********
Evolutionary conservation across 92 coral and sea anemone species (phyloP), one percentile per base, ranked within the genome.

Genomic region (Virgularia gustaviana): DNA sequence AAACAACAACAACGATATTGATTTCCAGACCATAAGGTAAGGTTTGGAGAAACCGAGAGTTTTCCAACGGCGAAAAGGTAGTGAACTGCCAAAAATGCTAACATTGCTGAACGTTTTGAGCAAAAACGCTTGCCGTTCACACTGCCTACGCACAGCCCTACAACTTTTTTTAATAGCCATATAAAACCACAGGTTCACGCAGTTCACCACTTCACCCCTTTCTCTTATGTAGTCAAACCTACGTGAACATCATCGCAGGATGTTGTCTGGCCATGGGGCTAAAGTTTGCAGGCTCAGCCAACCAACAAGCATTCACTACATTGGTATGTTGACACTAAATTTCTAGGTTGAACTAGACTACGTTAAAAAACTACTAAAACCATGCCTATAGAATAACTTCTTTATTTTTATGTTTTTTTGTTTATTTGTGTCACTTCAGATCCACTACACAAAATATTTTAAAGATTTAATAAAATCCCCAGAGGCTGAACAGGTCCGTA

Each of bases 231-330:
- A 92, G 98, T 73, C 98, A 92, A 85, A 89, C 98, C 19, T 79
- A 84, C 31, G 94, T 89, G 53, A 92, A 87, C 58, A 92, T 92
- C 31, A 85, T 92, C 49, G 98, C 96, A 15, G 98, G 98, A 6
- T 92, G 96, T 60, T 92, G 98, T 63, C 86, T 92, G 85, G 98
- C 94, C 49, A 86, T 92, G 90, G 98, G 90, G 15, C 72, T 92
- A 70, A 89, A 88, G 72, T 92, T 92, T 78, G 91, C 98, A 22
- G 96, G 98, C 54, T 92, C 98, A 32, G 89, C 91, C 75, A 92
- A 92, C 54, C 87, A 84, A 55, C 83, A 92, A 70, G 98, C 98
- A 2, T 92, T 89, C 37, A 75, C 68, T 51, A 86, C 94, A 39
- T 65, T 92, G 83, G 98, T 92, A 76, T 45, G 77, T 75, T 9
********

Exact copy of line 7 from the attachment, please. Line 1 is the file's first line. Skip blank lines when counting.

- T 92, G 96, T 60, T 92, G 98, T 63, C 86, T 92, G 85, G 98